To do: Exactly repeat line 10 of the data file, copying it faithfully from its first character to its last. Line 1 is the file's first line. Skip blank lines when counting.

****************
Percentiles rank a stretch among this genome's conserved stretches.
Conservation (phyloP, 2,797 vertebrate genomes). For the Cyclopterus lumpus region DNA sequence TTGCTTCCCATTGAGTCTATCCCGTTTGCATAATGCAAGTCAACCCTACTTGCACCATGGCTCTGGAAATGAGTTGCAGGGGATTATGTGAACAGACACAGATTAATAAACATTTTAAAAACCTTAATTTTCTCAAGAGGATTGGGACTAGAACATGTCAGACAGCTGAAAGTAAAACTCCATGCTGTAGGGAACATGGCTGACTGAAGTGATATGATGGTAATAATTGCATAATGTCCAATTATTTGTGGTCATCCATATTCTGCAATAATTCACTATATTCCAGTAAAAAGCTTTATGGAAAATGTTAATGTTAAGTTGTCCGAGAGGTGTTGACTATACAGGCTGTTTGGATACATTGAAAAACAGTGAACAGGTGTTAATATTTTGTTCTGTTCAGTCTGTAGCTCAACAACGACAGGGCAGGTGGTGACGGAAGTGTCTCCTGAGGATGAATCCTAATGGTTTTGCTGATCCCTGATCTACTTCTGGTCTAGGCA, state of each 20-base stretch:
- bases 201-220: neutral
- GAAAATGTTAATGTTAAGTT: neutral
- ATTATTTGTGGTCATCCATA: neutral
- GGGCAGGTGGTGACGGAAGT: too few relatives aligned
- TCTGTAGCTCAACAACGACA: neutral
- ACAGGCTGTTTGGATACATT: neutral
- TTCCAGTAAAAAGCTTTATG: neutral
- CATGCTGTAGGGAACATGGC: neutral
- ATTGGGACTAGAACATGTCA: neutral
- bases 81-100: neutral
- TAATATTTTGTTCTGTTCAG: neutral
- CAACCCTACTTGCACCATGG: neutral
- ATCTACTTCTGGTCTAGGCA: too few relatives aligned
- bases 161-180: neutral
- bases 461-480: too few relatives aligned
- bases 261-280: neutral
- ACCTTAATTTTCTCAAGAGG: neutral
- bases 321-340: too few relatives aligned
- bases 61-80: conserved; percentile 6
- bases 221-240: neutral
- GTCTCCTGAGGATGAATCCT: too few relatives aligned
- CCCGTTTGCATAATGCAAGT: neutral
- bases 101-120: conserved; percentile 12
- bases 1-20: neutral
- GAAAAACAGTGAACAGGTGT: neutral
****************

- CATGCTGTAGGGAACATGGC: neutral